Here’s a good piece by Ad Age’s Jack Neff:
Published: May 28, 2007Gee. That's a major theme in my book - originally published over two years ago.
Unilever Resuscitates the Demo Left for Dead
Marketer Spies Goldmine in the Often-Overlooked Baby-Boomer Consumer
When Unilever researchers started looking into the shopping patterns of baby boomers, many of its younger marketing executives wondered why ...
"When we first started launching this project internally, we received e-mails from some of our younger colleagues asking, 'Who cares about these people?'" said Mike Twitty, senior group research manager-shopper insights for Unilever."
More from Mr. Neff’s article:
Stereotypes aside, many boomers are actually early adopters of new technology and switchers to new brands, Ms. Kozin said. "Younger people may be more excited and write about it," she said. "But boomers have the money to spend on it." … And they'll do so, she said, particularly when the communications are geared to them.I think I’ve read all this before. Click the image on the right to see the pull quote on the cover of the 1st edition of my book.
And about brand switching - a quote from a book review in The Journal of Consumer Marketing (PDF):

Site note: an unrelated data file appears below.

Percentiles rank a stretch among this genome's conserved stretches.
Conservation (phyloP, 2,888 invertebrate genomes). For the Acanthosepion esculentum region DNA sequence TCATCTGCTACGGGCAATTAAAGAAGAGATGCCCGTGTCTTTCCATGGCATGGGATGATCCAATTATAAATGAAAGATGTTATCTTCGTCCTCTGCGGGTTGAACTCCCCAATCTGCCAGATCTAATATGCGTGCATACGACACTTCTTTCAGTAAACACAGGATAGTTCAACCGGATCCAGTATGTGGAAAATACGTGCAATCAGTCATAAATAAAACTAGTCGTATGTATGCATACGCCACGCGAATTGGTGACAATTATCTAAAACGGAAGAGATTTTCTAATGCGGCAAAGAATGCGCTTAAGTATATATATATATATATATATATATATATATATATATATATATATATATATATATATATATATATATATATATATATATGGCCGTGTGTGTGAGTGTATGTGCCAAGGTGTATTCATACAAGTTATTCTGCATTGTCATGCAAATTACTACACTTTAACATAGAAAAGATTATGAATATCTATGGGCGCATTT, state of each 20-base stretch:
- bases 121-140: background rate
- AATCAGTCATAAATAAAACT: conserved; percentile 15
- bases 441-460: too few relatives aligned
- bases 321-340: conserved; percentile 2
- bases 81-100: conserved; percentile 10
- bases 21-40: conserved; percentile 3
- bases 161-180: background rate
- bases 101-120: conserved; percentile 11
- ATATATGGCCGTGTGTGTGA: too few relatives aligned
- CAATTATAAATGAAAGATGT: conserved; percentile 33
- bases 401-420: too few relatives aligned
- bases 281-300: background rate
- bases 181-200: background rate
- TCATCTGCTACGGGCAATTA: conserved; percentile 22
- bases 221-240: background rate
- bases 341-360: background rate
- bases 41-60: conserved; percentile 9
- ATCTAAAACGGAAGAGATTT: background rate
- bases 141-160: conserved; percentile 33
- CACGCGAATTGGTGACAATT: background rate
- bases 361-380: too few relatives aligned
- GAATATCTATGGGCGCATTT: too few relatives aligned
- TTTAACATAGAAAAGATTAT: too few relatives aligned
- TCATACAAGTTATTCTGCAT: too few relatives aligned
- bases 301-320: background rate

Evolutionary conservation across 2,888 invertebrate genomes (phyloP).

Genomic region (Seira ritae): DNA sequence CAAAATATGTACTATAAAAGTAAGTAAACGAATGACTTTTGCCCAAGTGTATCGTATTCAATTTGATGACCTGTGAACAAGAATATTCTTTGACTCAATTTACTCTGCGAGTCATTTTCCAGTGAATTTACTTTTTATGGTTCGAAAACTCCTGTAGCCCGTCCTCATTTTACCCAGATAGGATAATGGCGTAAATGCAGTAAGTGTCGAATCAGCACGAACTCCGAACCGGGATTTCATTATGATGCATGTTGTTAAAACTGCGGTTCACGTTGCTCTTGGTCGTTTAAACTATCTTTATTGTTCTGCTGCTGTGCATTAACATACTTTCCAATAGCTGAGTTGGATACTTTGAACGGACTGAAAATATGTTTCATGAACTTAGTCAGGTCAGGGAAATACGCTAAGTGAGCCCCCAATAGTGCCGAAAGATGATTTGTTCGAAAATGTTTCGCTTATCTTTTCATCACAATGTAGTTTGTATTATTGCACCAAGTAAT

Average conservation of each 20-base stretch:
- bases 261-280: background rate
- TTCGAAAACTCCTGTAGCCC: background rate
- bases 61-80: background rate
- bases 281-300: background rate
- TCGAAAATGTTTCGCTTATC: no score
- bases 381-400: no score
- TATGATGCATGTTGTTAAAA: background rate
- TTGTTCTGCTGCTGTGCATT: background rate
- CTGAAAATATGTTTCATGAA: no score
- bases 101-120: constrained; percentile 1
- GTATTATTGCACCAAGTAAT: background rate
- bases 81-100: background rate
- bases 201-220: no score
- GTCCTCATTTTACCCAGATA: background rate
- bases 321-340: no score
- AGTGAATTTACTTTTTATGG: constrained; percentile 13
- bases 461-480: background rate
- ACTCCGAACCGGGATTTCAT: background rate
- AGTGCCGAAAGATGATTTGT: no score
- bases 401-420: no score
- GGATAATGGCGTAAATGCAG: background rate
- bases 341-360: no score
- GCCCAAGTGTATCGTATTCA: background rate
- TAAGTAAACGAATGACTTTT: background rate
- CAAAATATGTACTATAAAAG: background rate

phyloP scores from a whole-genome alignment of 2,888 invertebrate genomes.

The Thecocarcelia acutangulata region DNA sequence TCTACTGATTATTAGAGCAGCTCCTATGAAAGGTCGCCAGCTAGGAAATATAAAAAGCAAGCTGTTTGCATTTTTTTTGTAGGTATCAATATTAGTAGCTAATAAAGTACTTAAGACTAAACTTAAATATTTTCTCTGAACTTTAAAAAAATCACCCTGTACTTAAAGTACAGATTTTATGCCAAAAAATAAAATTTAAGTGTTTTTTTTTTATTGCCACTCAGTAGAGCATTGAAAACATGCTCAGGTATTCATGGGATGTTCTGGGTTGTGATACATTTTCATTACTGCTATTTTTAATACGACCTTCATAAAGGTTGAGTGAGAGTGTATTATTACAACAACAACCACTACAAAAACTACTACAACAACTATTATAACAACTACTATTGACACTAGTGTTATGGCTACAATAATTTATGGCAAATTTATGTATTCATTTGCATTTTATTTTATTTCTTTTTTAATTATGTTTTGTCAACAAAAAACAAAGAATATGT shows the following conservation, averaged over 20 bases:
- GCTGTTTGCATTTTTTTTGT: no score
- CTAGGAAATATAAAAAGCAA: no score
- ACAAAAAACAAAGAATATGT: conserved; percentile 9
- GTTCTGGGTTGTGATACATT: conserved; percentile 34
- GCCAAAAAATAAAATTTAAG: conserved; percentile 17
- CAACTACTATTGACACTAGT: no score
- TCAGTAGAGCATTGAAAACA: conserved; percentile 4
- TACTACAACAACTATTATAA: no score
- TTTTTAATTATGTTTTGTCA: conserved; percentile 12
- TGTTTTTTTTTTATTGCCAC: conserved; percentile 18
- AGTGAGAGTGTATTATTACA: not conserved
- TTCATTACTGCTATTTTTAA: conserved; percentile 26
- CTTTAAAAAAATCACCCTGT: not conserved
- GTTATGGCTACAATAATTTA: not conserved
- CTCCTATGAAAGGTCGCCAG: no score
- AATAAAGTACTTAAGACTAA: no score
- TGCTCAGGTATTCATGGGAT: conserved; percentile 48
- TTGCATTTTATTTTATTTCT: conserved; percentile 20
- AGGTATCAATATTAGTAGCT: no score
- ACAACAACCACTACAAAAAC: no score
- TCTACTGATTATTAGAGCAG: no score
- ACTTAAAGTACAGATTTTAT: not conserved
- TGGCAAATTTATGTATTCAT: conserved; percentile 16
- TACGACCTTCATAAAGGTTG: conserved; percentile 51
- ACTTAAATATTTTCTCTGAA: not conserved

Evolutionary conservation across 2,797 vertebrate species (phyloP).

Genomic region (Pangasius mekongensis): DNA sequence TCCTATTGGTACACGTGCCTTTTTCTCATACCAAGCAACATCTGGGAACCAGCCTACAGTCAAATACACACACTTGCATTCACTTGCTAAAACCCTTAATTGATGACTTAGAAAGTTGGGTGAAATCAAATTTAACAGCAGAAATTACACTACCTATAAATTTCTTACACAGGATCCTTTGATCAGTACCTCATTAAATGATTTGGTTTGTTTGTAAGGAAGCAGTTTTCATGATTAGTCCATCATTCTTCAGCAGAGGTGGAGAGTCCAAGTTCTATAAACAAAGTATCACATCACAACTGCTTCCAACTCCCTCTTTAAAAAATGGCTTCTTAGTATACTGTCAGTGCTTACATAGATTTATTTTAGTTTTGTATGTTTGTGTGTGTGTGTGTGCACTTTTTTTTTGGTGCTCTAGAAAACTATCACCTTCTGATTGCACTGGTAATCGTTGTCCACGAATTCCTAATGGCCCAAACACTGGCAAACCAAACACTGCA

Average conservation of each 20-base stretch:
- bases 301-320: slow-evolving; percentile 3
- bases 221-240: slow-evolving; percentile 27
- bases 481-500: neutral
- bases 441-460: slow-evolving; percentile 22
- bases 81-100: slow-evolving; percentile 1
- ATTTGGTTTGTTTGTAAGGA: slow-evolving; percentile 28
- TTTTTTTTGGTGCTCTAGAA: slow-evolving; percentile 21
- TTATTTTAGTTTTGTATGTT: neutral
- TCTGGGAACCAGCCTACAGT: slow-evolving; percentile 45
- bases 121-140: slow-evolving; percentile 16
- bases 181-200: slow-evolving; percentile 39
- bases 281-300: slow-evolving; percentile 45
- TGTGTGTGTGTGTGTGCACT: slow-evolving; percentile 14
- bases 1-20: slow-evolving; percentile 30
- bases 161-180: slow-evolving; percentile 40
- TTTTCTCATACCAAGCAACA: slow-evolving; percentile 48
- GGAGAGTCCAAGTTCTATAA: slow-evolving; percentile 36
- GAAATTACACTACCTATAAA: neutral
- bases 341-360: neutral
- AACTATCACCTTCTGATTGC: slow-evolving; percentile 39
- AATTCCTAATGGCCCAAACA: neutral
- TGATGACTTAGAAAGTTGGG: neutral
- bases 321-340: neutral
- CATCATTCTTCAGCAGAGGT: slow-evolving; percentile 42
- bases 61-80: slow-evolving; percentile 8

A second favorite excuse of agencies is: “Baby Boomers don’t change brands.” Nyren dismantles this excuse nicely with examples of brand switching, and he further acknowledges that in cases where loyalty to a brand does exist, marketers who do not target Boomers give them no reason to change.I also talk about AARP’s ‘body bags’ in a chapter – but I’m too lazy to go find it and pull some quotes.
Actually, if you read Jack Neff’s piece along with Rance Crain’s piece you don’t need to read my book. (Unless, of course, I’ve predicted bunches of other stuff and you’d like to know the future. Or, you can wait for brand managers, research folks, and CMOs to catch up and be profiled in Ad Age in a few years.)
Here I am at work – with my patented Crystal Ball of Marketing and Advertising Common Sense.